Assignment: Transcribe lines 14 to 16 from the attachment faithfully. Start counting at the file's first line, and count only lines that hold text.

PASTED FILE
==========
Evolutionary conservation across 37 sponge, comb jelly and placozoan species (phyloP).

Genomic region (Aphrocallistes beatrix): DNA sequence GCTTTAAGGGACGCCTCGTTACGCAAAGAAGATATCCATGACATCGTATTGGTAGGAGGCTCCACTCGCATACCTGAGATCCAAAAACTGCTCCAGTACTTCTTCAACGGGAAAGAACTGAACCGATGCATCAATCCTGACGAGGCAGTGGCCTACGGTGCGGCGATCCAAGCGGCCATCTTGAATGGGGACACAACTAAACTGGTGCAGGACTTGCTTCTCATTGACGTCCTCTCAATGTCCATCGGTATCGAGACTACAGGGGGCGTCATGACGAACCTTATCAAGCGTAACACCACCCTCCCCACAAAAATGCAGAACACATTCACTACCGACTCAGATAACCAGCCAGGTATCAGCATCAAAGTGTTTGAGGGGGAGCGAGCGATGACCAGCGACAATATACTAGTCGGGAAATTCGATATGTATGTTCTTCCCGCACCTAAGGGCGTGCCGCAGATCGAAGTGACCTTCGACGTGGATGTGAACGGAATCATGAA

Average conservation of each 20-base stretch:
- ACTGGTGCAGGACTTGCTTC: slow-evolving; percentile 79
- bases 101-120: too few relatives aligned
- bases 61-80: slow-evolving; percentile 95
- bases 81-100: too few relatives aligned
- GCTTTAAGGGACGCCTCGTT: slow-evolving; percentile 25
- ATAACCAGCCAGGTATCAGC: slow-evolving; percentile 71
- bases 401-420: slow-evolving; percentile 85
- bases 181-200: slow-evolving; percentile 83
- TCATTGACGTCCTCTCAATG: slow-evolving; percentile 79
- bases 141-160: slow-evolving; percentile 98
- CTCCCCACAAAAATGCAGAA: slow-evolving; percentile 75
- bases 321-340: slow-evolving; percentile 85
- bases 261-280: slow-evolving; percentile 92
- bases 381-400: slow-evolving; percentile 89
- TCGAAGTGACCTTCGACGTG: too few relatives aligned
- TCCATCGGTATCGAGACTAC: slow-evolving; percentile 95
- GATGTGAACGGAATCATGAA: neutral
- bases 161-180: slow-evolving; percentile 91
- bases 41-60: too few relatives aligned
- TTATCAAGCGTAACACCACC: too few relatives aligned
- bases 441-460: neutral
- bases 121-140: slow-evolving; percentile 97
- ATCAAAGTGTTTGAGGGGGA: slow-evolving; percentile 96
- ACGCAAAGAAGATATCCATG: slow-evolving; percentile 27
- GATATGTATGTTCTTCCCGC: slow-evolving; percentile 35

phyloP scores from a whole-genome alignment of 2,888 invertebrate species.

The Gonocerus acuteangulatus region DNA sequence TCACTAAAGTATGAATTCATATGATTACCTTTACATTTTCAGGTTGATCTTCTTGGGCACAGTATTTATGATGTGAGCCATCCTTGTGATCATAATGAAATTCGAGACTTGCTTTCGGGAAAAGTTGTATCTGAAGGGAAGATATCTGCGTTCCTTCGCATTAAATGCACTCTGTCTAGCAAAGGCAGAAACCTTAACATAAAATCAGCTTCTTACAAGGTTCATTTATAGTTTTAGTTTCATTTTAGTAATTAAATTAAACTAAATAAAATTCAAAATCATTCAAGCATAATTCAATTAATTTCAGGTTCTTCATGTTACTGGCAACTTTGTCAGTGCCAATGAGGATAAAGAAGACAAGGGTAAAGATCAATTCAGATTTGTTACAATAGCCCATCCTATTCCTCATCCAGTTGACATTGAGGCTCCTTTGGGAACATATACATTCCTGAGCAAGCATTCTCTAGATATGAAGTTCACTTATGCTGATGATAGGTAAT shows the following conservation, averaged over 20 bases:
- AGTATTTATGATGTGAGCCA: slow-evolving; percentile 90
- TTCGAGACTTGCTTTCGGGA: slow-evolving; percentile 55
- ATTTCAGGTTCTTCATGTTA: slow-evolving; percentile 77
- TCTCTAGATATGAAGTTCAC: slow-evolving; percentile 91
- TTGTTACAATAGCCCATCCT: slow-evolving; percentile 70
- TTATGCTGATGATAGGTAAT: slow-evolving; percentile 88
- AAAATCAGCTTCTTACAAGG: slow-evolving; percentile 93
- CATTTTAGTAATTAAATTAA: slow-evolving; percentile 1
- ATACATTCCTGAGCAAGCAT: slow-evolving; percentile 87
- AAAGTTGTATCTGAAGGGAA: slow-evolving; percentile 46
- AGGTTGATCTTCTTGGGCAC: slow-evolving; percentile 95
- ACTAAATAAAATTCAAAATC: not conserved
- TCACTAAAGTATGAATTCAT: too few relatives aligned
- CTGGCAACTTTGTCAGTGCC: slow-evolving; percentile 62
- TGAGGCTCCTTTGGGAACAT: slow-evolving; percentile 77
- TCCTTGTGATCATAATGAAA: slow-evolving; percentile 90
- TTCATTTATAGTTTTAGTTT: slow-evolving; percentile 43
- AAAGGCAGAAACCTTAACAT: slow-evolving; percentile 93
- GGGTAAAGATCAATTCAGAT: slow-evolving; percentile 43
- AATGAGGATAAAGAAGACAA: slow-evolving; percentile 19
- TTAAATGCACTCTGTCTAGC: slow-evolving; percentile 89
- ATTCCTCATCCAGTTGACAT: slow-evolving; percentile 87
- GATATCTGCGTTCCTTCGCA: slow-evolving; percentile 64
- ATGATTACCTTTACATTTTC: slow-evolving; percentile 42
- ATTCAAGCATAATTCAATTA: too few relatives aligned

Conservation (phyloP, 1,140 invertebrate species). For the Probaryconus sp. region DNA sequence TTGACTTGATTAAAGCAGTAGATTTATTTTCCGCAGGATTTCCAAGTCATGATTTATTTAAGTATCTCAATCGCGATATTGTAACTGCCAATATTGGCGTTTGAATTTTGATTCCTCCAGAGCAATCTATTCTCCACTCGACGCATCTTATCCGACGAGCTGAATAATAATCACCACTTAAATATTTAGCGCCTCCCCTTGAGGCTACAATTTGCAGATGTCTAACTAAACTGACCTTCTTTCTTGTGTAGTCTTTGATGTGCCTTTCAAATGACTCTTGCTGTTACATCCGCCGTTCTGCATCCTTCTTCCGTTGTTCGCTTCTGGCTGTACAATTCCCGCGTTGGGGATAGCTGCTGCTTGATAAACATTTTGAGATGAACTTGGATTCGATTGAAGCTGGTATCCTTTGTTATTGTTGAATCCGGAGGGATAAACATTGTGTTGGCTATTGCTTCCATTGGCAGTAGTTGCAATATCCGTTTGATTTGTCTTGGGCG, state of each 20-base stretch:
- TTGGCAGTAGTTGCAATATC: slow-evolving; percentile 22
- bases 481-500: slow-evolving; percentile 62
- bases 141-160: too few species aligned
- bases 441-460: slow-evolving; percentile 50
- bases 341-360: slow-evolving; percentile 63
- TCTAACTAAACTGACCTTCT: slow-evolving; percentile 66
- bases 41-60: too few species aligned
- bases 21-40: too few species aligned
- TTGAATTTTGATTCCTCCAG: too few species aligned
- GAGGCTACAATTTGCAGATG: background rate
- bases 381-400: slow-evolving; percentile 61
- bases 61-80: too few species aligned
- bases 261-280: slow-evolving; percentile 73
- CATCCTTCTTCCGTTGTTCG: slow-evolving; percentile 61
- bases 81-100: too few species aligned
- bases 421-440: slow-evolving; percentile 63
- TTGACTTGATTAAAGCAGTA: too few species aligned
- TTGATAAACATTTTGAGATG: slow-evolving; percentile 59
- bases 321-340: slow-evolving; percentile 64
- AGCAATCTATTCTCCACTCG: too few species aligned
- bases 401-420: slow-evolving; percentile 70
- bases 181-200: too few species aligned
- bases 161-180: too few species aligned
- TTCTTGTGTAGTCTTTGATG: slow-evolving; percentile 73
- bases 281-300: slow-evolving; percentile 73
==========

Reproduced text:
- CTCCCCACAAAAATGCAGAA: slow-evolving; percentile 75
- bases 321-340: slow-evolving; percentile 85
- bases 261-280: slow-evolving; percentile 92